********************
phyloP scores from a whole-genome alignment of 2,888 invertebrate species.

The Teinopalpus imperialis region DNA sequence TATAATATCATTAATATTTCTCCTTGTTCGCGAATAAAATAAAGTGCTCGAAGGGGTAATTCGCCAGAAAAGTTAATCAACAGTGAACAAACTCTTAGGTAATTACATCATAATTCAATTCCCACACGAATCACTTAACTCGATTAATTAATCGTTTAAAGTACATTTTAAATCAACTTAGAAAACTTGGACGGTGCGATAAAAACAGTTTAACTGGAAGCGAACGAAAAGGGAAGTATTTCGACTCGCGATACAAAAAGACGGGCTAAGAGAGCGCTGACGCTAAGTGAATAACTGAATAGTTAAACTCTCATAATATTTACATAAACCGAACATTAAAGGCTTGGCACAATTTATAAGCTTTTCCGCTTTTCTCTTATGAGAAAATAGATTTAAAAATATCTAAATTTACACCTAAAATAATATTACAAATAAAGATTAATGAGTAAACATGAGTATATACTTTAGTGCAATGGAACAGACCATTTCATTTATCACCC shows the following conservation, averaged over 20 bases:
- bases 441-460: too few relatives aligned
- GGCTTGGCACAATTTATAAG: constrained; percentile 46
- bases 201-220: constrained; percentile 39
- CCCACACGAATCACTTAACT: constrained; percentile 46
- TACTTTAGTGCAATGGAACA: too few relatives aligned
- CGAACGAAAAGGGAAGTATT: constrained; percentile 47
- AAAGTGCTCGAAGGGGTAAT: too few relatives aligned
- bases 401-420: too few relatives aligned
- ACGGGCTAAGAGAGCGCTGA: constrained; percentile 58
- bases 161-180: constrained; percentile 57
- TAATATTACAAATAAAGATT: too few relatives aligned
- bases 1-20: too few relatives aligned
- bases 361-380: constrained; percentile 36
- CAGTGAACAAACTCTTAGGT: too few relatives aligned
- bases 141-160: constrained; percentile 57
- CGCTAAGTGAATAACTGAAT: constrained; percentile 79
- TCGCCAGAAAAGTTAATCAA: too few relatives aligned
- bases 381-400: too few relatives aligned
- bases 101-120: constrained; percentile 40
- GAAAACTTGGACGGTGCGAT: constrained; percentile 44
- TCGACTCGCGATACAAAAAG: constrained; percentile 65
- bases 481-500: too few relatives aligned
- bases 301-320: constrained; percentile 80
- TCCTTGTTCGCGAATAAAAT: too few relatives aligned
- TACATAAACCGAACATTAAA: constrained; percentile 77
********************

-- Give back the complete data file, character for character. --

phyloP scores from a whole-genome alignment of 2,888 invertebrate species.

The Teinopalpus imperialis region DNA sequence TATAATATCATTAATATTTCTCCTTGTTCGCGAATAAAATAAAGTGCTCGAAGGGGTAATTCGCCAGAAAAGTTAATCAACAGTGAACAAACTCTTAGGTAATTACATCATAATTCAATTCCCACACGAATCACTTAACTCGATTAATTAATCGTTTAAAGTACATTTTAAATCAACTTAGAAAACTTGGACGGTGCGATAAAAACAGTTTAACTGGAAGCGAACGAAAAGGGAAGTATTTCGACTCGCGATACAAAAAGACGGGCTAAGAGAGCGCTGACGCTAAGTGAATAACTGAATAGTTAAACTCTCATAATATTTACATAAACCGAACATTAAAGGCTTGGCACAATTTATAAGCTTTTCCGCTTTTCTCTTATGAGAAAATAGATTTAAAAATATCTAAATTTACACCTAAAATAATATTACAAATAAAGATTAATGAGTAAACATGAGTATATACTTTAGTGCAATGGAACAGACCATTTCATTTATCACCC shows the following conservation, averaged over 20 bases:
- bases 441-460: too few relatives aligned
- GGCTTGGCACAATTTATAAG: constrained; percentile 46
- bases 201-220: constrained; percentile 39
- CCCACACGAATCACTTAACT: constrained; percentile 46
- TACTTTAGTGCAATGGAACA: too few relatives aligned
- CGAACGAAAAGGGAAGTATT: constrained; percentile 47
- AAAGTGCTCGAAGGGGTAAT: too few relatives aligned
- bases 401-420: too few relatives aligned
- ACGGGCTAAGAGAGCGCTGA: constrained; percentile 58
- bases 161-180: constrained; percentile 57
- TAATATTACAAATAAAGATT: too few relatives aligned
- bases 1-20: too few relatives aligned
- bases 361-380: constrained; percentile 36
- CAGTGAACAAACTCTTAGGT: too few relatives aligned
- bases 141-160: constrained; percentile 57
- CGCTAAGTGAATAACTGAAT: constrained; percentile 79
- TCGCCAGAAAAGTTAATCAA: too few relatives aligned
- bases 381-400: too few relatives aligned
- bases 101-120: constrained; percentile 40
- GAAAACTTGGACGGTGCGAT: constrained; percentile 44
- TCGACTCGCGATACAAAAAG: constrained; percentile 65
- bases 481-500: too few relatives aligned
- bases 301-320: constrained; percentile 80
- TCCTTGTTCGCGAATAAAAT: too few relatives aligned
- TACATAAACCGAACATTAAA: constrained; percentile 77